3 main named slopes
1/ Les Gauthières
A slope located to the south of the village
In the Val de Sorne steephead valley
(south-east, south and south-west exposure)
The geology here is exceptional!
At the top are sandstone-limestones of the Sinemurian which are rich in Gryphaea and other fossils (from the Lias period). Mid-slope are the sandstones and oily, black shales and marls of the Rhetian, alongside variegated or speckled marls (from the Triassic).
Below are predominantly iridescent Triassic marls (Keuper).
Little by little, we have been able to purchase the various plots of this magnificent hillside. Belonging to a former monastic property, these vineyards were abandoned after the First World War due to difficult production conditions. The soils therefore boast the advantage of never having received any chemical inputs!
The new plantations were mainly Savagnin and Trousseau in the middle and at the top of the slope, since the conditions here are very favourable for these two local grape varieties. The lower part of the slope has been planted with Chardonnay to produce part of our Crémants.
For several years, we have been working to shape this magnificent hillside by recreating the plots of the past, re-establishing old drains and painstakingly rebuilding the ancient dry stone walls.
Scattered amonst the vines we also plant a large number of fruit trees which flourish in the region (mirabelle plums, plums, pears, apples…), as well as willows. We take care to respect the embankments and grassy strips surrounding the vines, and install nesting boxes for local birds and bats in order to encourage a return to the natural biodiversity present a century ago.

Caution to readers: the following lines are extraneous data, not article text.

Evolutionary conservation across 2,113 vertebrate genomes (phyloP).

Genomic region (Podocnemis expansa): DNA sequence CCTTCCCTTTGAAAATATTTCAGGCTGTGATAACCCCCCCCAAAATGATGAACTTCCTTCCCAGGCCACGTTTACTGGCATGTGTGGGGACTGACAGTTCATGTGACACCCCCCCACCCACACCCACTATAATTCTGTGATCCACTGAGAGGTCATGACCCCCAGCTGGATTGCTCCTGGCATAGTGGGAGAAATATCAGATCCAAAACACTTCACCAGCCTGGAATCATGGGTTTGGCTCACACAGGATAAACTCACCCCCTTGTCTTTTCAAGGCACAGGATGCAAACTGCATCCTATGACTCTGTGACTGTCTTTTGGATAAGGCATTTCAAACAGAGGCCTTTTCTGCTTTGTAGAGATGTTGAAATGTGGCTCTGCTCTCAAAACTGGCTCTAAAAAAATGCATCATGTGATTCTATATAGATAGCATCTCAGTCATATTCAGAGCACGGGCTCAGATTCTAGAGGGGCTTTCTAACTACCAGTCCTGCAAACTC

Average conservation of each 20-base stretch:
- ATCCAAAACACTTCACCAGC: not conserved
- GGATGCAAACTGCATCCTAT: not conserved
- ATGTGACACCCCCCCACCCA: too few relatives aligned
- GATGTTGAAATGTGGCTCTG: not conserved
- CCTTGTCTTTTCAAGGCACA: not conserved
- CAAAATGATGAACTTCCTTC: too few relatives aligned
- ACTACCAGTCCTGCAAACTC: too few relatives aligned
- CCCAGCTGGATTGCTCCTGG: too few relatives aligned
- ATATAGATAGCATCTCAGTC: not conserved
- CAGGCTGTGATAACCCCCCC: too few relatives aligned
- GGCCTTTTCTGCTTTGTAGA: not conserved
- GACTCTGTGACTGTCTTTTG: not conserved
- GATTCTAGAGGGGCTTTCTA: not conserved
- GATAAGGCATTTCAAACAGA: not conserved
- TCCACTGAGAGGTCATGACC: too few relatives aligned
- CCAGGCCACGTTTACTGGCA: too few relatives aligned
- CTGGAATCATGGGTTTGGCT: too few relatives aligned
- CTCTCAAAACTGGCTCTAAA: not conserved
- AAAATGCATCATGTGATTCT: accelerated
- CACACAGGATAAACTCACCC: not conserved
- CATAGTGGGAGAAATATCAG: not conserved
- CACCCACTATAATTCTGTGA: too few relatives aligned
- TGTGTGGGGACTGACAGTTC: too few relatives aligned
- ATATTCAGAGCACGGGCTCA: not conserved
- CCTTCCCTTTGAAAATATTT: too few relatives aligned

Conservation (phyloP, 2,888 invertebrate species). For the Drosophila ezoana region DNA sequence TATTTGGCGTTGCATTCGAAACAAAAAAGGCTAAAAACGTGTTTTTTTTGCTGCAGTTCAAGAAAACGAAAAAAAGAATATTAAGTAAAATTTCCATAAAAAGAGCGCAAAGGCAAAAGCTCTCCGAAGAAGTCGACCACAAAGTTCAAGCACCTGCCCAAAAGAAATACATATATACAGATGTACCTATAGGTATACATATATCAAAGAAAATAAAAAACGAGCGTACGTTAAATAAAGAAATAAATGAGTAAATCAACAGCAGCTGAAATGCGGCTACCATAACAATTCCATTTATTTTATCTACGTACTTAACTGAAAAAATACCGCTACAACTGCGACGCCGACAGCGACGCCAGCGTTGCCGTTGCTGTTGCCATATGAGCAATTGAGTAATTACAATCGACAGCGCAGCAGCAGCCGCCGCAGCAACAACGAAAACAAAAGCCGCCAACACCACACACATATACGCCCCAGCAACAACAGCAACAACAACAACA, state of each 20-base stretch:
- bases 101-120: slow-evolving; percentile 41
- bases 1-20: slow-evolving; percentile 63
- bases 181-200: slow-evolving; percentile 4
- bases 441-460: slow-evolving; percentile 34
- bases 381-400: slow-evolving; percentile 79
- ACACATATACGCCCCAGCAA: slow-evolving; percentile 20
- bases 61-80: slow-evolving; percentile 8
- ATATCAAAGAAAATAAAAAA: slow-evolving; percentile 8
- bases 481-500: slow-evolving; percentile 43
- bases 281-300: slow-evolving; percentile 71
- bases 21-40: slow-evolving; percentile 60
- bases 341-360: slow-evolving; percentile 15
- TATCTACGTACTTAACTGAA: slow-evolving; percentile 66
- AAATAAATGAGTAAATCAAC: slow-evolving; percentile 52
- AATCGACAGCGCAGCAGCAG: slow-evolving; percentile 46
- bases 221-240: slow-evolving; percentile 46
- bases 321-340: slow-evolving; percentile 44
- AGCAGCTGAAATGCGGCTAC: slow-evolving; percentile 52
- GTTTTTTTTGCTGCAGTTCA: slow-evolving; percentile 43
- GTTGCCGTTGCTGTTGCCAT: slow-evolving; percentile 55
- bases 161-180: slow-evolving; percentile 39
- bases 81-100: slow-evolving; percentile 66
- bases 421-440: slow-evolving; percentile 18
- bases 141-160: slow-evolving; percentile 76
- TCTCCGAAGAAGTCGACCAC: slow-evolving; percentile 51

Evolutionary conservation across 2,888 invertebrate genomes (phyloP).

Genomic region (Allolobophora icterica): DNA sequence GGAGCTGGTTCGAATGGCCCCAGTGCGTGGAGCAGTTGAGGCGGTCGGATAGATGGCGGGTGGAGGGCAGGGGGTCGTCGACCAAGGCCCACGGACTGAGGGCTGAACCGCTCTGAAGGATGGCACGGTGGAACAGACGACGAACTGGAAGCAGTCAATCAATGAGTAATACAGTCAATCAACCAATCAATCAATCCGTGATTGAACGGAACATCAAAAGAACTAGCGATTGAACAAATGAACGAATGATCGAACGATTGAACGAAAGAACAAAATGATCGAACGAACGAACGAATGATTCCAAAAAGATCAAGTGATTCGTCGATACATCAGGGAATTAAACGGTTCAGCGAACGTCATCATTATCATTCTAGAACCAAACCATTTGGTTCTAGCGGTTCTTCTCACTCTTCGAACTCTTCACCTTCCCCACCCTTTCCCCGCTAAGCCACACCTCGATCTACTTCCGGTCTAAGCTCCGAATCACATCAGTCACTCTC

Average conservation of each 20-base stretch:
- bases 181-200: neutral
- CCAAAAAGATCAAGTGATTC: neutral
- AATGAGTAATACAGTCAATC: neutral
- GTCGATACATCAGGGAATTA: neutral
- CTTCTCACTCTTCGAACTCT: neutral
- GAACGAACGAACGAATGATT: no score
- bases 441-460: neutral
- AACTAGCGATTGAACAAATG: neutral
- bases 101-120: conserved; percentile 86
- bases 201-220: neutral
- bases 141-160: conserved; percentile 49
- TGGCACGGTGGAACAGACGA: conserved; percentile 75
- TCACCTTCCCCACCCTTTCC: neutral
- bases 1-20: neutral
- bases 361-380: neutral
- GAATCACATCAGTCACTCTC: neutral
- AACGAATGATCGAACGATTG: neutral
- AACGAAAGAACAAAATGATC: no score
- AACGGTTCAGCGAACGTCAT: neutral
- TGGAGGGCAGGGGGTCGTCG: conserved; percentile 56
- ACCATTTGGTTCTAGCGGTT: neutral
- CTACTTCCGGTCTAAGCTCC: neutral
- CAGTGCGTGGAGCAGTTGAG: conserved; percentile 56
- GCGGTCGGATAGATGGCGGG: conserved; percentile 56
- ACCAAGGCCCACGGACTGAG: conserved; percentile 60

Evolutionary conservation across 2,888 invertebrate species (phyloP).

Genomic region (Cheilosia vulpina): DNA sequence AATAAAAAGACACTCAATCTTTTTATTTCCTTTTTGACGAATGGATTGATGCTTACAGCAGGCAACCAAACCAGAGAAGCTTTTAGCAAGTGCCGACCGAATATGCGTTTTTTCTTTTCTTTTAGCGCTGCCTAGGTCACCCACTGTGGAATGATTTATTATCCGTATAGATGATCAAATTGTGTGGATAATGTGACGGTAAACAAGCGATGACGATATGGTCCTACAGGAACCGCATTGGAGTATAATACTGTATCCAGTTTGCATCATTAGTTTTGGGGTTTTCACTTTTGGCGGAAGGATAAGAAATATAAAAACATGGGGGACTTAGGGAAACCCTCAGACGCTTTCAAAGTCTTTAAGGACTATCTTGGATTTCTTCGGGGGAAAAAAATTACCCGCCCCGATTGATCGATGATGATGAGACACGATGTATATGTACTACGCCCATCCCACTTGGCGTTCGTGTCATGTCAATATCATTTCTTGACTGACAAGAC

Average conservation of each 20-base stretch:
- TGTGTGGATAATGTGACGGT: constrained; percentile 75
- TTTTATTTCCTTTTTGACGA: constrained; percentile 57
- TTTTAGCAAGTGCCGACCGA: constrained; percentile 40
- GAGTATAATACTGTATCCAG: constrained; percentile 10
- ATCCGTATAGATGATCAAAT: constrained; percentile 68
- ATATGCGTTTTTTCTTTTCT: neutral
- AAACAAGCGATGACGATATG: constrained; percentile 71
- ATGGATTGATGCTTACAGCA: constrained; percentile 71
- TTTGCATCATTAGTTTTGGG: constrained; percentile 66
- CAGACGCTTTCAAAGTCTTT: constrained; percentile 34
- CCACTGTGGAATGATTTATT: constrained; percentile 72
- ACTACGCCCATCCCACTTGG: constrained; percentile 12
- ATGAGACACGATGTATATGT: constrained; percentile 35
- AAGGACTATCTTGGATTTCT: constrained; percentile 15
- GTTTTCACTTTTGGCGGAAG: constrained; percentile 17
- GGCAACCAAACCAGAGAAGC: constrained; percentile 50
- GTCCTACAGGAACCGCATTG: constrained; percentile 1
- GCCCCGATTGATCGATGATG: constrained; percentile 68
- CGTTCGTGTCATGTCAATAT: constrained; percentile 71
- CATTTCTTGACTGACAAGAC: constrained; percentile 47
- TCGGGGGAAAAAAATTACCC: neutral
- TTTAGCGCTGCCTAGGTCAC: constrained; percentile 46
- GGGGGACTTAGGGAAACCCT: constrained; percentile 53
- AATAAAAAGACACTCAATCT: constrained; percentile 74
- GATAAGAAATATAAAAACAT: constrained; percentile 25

The land adjacent to this slope, acquired to protect our vineyard from any risk of pollution, is rented out and reserved for local farmers who pasture Montbéliard cows and horses there.
Anyone rambling along the GR59 footpath route passes through this plot, alongside a long, recently-renovated dry stone wall, and can stop to rest and admire the old tiled washhouse built in the 13th century for the inhabitants of Montaigu who gathered there twice a year to wash their sheets. The origin of the spring that continuously feeds the fountain, even in the driest periods, remains a mystery to this day.
2/ Behind the village
Slope located at the foot of the village
Located below the southern ramparts, which are visible remains of the village’s former fortifications, this plot is one of our family’s historic possessions, though it covers less than one and a half acres (55 ares). It is the smallest plot in our estate.
The upper part of it is on marl limestone and the lower part on loamy colluvial deposits. The whole is covered by limestone debris, chert and siliceous debris. It is exceptionally well drained, and the hill protects the vines from the north winds. Trousseau thrives in ideal conditions here.
3/ En Boivin
Val de Vallière steephead valley
(east, north-east exposure)
At the top of the slope are marly limestones mixed with Bajocian scree. This spot is ideal for producing our Crémants which draw finesse, elegance and minerality from the terroir. In the middle and at the lower end of the slope the soil is clay and silt, the ideal combination for the Chardonnay and White Gamay varieties.
This is also where the estate’s most historic vineyard is located. Its soil composed of mica-rich marls from the Lias, clayey marls so heavy that they are exhausting to dig, gives us the estate’s emblematic cuvée “Cellier des Chartreux” (Chardonnay matured under a veil of yeast).